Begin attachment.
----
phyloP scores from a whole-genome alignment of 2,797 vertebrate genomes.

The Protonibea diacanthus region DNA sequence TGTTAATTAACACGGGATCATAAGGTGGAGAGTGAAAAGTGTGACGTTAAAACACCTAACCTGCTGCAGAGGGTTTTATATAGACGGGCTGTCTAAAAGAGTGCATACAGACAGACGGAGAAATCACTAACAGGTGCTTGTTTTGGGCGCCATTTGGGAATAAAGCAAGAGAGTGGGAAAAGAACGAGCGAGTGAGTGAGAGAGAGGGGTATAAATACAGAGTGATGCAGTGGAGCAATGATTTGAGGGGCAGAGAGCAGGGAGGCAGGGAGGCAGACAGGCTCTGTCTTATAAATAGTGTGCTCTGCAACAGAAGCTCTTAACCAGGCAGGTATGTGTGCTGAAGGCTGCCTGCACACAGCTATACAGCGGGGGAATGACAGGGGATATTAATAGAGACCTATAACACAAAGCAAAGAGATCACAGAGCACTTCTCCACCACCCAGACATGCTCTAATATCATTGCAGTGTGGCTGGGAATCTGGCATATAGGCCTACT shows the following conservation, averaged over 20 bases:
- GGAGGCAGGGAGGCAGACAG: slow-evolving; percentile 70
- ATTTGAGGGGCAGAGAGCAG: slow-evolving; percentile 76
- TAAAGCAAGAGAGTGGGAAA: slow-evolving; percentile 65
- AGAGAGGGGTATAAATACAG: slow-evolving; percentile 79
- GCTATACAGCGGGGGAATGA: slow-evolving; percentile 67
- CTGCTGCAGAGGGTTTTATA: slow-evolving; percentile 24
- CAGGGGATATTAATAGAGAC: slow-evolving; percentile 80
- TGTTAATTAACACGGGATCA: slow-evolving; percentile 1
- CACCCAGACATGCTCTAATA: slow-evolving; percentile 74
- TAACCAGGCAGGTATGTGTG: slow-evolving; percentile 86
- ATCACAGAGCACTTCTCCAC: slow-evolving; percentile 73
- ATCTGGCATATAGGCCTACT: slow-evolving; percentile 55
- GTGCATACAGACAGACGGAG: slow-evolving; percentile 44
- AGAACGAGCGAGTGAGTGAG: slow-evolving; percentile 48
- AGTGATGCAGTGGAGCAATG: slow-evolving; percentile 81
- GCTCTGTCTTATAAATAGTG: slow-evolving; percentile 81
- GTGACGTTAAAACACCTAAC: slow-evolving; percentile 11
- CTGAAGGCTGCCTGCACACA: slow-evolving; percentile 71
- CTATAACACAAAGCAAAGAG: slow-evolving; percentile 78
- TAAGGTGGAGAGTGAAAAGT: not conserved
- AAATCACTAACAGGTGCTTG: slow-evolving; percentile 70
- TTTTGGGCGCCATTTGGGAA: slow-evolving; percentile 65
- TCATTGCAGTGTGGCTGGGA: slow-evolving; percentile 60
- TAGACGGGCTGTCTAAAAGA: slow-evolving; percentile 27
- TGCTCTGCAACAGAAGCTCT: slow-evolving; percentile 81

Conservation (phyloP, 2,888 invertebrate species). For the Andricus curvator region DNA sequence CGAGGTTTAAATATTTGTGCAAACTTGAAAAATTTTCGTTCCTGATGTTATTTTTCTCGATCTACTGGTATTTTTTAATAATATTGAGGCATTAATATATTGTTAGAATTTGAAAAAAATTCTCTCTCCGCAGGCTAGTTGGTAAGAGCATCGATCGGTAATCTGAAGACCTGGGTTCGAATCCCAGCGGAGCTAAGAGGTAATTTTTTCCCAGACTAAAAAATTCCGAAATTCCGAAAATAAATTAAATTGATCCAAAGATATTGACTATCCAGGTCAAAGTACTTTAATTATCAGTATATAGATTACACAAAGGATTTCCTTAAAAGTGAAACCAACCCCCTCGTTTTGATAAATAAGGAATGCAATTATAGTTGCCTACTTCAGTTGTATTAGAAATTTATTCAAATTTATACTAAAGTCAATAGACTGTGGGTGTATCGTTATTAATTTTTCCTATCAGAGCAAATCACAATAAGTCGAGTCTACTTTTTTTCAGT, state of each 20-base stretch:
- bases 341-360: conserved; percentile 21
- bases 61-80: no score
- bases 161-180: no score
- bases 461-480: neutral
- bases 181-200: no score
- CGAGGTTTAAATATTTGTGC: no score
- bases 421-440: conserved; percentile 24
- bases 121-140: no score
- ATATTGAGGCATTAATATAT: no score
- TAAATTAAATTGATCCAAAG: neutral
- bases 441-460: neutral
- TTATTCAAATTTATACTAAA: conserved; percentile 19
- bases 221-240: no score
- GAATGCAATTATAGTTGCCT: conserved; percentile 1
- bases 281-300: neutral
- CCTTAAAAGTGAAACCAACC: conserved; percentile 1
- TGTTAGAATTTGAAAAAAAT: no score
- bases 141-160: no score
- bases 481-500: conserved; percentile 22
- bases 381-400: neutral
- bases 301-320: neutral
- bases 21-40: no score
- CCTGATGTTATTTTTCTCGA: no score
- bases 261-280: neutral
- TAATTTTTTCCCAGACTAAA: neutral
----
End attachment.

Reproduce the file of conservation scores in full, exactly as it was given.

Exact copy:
phyloP scores from a whole-genome alignment of 2,797 vertebrate genomes.

The Protonibea diacanthus region DNA sequence TGTTAATTAACACGGGATCATAAGGTGGAGAGTGAAAAGTGTGACGTTAAAACACCTAACCTGCTGCAGAGGGTTTTATATAGACGGGCTGTCTAAAAGAGTGCATACAGACAGACGGAGAAATCACTAACAGGTGCTTGTTTTGGGCGCCATTTGGGAATAAAGCAAGAGAGTGGGAAAAGAACGAGCGAGTGAGTGAGAGAGAGGGGTATAAATACAGAGTGATGCAGTGGAGCAATGATTTGAGGGGCAGAGAGCAGGGAGGCAGGGAGGCAGACAGGCTCTGTCTTATAAATAGTGTGCTCTGCAACAGAAGCTCTTAACCAGGCAGGTATGTGTGCTGAAGGCTGCCTGCACACAGCTATACAGCGGGGGAATGACAGGGGATATTAATAGAGACCTATAACACAAAGCAAAGAGATCACAGAGCACTTCTCCACCACCCAGACATGCTCTAATATCATTGCAGTGTGGCTGGGAATCTGGCATATAGGCCTACT shows the following conservation, averaged over 20 bases:
- GGAGGCAGGGAGGCAGACAG: slow-evolving; percentile 70
- ATTTGAGGGGCAGAGAGCAG: slow-evolving; percentile 76
- TAAAGCAAGAGAGTGGGAAA: slow-evolving; percentile 65
- AGAGAGGGGTATAAATACAG: slow-evolving; percentile 79
- GCTATACAGCGGGGGAATGA: slow-evolving; percentile 67
- CTGCTGCAGAGGGTTTTATA: slow-evolving; percentile 24
- CAGGGGATATTAATAGAGAC: slow-evolving; percentile 80
- TGTTAATTAACACGGGATCA: slow-evolving; percentile 1
- CACCCAGACATGCTCTAATA: slow-evolving; percentile 74
- TAACCAGGCAGGTATGTGTG: slow-evolving; percentile 86
- ATCACAGAGCACTTCTCCAC: slow-evolving; percentile 73
- ATCTGGCATATAGGCCTACT: slow-evolving; percentile 55
- GTGCATACAGACAGACGGAG: slow-evolving; percentile 44
- AGAACGAGCGAGTGAGTGAG: slow-evolving; percentile 48
- AGTGATGCAGTGGAGCAATG: slow-evolving; percentile 81
- GCTCTGTCTTATAAATAGTG: slow-evolving; percentile 81
- GTGACGTTAAAACACCTAAC: slow-evolving; percentile 11
- CTGAAGGCTGCCTGCACACA: slow-evolving; percentile 71
- CTATAACACAAAGCAAAGAG: slow-evolving; percentile 78
- TAAGGTGGAGAGTGAAAAGT: not conserved
- AAATCACTAACAGGTGCTTG: slow-evolving; percentile 70
- TTTTGGGCGCCATTTGGGAA: slow-evolving; percentile 65
- TCATTGCAGTGTGGCTGGGA: slow-evolving; percentile 60
- TAGACGGGCTGTCTAAAAGA: slow-evolving; percentile 27
- TGCTCTGCAACAGAAGCTCT: slow-evolving; percentile 81

Conservation (phyloP, 2,888 invertebrate species). For the Andricus curvator region DNA sequence CGAGGTTTAAATATTTGTGCAAACTTGAAAAATTTTCGTTCCTGATGTTATTTTTCTCGATCTACTGGTATTTTTTAATAATATTGAGGCATTAATATATTGTTAGAATTTGAAAAAAATTCTCTCTCCGCAGGCTAGTTGGTAAGAGCATCGATCGGTAATCTGAAGACCTGGGTTCGAATCCCAGCGGAGCTAAGAGGTAATTTTTTCCCAGACTAAAAAATTCCGAAATTCCGAAAATAAATTAAATTGATCCAAAGATATTGACTATCCAGGTCAAAGTACTTTAATTATCAGTATATAGATTACACAAAGGATTTCCTTAAAAGTGAAACCAACCCCCTCGTTTTGATAAATAAGGAATGCAATTATAGTTGCCTACTTCAGTTGTATTAGAAATTTATTCAAATTTATACTAAAGTCAATAGACTGTGGGTGTATCGTTATTAATTTTTCCTATCAGAGCAAATCACAATAAGTCGAGTCTACTTTTTTTCAGT, state of each 20-base stretch:
- bases 341-360: conserved; percentile 21
- bases 61-80: no score
- bases 161-180: no score
- bases 461-480: neutral
- bases 181-200: no score
- CGAGGTTTAAATATTTGTGC: no score
- bases 421-440: conserved; percentile 24
- bases 121-140: no score
- ATATTGAGGCATTAATATAT: no score
- TAAATTAAATTGATCCAAAG: neutral
- bases 441-460: neutral
- TTATTCAAATTTATACTAAA: conserved; percentile 19
- bases 221-240: no score
- GAATGCAATTATAGTTGCCT: conserved; percentile 1
- bases 281-300: neutral
- CCTTAAAAGTGAAACCAACC: conserved; percentile 1
- TGTTAGAATTTGAAAAAAAT: no score
- bases 141-160: no score
- bases 481-500: conserved; percentile 22
- bases 381-400: neutral
- bases 301-320: neutral
- bases 21-40: no score
- CCTGATGTTATTTTTCTCGA: no score
- bases 261-280: neutral
- TAATTTTTTCCCAGACTAAA: neutral